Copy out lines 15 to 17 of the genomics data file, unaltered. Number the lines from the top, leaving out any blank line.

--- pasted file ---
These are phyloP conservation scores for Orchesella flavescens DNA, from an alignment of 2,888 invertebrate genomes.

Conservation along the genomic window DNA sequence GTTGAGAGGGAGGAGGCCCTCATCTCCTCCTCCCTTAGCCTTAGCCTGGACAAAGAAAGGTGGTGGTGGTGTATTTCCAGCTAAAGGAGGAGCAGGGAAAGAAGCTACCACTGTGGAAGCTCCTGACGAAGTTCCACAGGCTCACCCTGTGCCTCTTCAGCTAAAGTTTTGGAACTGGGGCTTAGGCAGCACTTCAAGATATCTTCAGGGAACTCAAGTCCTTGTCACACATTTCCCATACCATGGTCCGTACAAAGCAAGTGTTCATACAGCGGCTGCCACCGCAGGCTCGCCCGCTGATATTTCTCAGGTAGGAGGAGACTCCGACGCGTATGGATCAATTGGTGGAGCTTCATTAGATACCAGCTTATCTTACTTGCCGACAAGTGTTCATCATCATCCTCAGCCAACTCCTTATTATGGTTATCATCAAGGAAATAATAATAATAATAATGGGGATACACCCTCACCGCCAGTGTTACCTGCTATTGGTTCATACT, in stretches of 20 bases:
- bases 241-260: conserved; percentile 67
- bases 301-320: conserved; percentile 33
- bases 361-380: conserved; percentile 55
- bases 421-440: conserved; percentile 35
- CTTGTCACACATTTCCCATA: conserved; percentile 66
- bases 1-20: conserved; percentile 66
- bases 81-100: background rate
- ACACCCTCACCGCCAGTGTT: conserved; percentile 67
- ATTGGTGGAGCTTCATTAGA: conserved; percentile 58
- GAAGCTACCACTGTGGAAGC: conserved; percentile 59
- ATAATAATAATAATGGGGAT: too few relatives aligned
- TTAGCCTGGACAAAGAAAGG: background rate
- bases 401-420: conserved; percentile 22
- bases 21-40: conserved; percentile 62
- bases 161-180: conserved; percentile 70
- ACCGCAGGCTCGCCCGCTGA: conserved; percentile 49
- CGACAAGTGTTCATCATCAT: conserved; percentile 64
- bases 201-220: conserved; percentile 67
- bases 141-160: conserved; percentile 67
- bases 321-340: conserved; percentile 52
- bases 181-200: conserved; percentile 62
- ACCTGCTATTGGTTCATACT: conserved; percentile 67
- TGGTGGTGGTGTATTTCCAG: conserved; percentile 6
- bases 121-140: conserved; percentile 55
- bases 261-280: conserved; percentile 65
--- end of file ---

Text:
- bases 401-420: conserved; percentile 22
- bases 21-40: conserved; percentile 62
- bases 161-180: conserved; percentile 70